Outcomes of a Web-Based Patient Education Program for Asthmatic Children and Adolescents: Discussion

Outcomes of a Web-Based Patient Education Program for Asthmatic Children and Adolescents: DiscussionThere are various possible explanations for the trend to include more severely ill patients in the intervention groups. First of all, physicians might have a tendency to offer a new technology to more severely ill patients, a phenomenon that is known from other disease areas as “launch bias.” Additionally, asthma-related complications (eg, hospitalization or frequent asthma attacks) could be driving factors. At the same time, negative experiences such as emergency department visits might increase the motivation of patients and caregivers to take part in educational activities. canadian health & care mall

The problem of positive selection could have been avoided by randomization of patients. This was not done for two reasons: First of all, potential candidates with poor asthma control and an urgent need for educational activities could have been prevented from being randomized to one of the two intervention groups. The study investigators had rejected this approach categorically at an initial study conference: no one was ready to accept that severely ill patients would be barred from a scientifically proven intervention such as the SPMP in case of being randomized to a CG.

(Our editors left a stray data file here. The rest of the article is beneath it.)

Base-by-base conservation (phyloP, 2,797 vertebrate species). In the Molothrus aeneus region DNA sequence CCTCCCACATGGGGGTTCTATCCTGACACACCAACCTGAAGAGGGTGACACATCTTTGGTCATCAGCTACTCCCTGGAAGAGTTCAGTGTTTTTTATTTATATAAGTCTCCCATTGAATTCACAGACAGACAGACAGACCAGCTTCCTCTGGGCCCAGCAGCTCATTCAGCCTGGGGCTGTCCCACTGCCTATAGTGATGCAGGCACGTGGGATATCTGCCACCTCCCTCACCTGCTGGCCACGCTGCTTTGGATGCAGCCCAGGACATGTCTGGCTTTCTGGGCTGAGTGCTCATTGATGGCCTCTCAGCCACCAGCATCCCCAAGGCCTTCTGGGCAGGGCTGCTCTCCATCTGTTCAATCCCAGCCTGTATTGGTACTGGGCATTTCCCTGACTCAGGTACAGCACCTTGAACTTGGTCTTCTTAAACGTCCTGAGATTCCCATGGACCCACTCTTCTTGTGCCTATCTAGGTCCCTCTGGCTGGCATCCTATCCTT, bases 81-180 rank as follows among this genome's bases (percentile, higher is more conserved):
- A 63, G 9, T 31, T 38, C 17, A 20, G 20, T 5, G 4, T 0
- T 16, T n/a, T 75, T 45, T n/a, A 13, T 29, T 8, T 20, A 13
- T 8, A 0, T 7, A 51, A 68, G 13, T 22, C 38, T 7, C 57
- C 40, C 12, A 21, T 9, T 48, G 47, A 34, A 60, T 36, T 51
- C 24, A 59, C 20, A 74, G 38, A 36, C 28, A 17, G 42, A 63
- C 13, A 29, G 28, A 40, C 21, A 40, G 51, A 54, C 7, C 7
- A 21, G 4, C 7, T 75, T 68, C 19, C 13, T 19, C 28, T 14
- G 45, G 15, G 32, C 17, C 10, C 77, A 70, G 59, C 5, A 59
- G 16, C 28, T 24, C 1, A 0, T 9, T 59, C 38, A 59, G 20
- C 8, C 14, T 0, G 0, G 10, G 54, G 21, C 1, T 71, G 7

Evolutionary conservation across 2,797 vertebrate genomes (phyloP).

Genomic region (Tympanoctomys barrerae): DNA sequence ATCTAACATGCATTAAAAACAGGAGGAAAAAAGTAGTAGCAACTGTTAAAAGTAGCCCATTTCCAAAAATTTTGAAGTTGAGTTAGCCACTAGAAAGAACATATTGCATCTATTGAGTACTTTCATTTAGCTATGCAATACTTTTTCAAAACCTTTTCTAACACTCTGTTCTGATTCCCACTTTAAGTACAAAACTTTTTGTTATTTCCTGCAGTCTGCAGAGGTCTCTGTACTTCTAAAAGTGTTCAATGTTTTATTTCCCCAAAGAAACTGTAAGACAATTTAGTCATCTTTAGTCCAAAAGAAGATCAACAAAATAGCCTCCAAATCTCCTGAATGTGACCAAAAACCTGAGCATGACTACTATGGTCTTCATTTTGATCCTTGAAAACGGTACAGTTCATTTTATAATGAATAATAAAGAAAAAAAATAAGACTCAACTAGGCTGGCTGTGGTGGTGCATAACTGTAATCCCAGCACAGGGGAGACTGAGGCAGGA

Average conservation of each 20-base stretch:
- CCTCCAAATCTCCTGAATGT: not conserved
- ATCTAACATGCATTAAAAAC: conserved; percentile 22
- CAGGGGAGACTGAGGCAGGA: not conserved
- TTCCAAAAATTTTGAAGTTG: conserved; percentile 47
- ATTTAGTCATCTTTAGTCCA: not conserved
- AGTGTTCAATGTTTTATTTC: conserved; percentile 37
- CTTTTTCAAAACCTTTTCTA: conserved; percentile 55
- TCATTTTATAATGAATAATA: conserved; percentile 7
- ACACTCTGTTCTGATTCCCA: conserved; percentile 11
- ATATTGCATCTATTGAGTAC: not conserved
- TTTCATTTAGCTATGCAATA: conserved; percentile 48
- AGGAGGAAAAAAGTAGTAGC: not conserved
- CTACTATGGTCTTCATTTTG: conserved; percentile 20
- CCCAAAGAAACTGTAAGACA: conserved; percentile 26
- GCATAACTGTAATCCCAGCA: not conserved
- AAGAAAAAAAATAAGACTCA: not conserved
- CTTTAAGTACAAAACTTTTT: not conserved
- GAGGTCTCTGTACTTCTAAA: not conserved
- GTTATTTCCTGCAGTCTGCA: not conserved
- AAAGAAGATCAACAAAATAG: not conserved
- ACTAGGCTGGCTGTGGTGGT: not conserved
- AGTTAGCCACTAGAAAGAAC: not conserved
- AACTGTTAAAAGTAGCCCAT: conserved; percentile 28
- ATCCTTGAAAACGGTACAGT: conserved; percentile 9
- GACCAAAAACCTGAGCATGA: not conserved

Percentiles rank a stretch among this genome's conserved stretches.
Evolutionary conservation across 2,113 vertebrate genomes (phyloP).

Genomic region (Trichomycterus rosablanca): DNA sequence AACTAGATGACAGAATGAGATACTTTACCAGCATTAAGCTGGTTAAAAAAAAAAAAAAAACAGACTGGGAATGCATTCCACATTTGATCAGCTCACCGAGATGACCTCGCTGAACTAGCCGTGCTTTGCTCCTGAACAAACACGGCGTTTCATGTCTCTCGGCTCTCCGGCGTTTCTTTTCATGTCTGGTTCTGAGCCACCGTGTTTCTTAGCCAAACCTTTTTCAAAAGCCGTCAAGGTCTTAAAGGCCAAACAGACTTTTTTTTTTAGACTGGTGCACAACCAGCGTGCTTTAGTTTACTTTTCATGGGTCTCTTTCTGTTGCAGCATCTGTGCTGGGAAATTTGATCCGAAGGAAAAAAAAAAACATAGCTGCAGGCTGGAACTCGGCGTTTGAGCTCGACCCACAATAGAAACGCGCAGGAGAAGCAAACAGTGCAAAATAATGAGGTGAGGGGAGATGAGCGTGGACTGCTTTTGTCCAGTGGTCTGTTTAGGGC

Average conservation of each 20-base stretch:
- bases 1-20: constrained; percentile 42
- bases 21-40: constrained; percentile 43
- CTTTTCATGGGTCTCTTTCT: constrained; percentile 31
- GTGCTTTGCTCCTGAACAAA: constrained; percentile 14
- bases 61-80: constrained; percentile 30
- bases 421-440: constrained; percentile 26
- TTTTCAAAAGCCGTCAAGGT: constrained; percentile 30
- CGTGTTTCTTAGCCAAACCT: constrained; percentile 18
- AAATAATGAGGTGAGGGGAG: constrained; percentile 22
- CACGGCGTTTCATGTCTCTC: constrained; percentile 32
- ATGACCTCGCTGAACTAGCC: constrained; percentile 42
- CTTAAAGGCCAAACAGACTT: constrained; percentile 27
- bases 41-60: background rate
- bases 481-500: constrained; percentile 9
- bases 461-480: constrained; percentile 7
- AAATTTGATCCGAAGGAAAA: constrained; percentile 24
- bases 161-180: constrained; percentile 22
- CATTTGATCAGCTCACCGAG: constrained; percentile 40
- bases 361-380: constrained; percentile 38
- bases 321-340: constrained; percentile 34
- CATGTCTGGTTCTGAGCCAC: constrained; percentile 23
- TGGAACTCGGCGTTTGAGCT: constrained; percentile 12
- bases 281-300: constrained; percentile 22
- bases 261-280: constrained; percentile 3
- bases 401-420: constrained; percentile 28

The second reason for not randomizing patients was study feasibility. If patients without constant access to the Internet had been randomized to the IEP group, patient recruitment numbers would have dropped significantly. Since there is just a limited pool of providers offering a small number of educational courses per year, the recruitment period would have been far too short. The benefit-cost ratio of 0.55 for the SPMP alone is comparable to results previously reported by Clark et al and Scholtz et al for their approaches to educate preselected patient groups. They realized benefit-cost ratios of 0.62 and 0.61, respectively. As to the efficiency of patient education in selected risk groups, our findings are also in line with former studies: for every US dollar spent in educational activities, Lewis et al, Clark et al, and O’Brien reported savings of $2.43, $11.22, and $1.48, respectively. This compares to savings of 1.42€ for every Euro spent (SPMP plus IEP) in patients with moderate persistent or severe persistent asthma and savings of 1.21€ in patients with a prior hospitalization, respectively.

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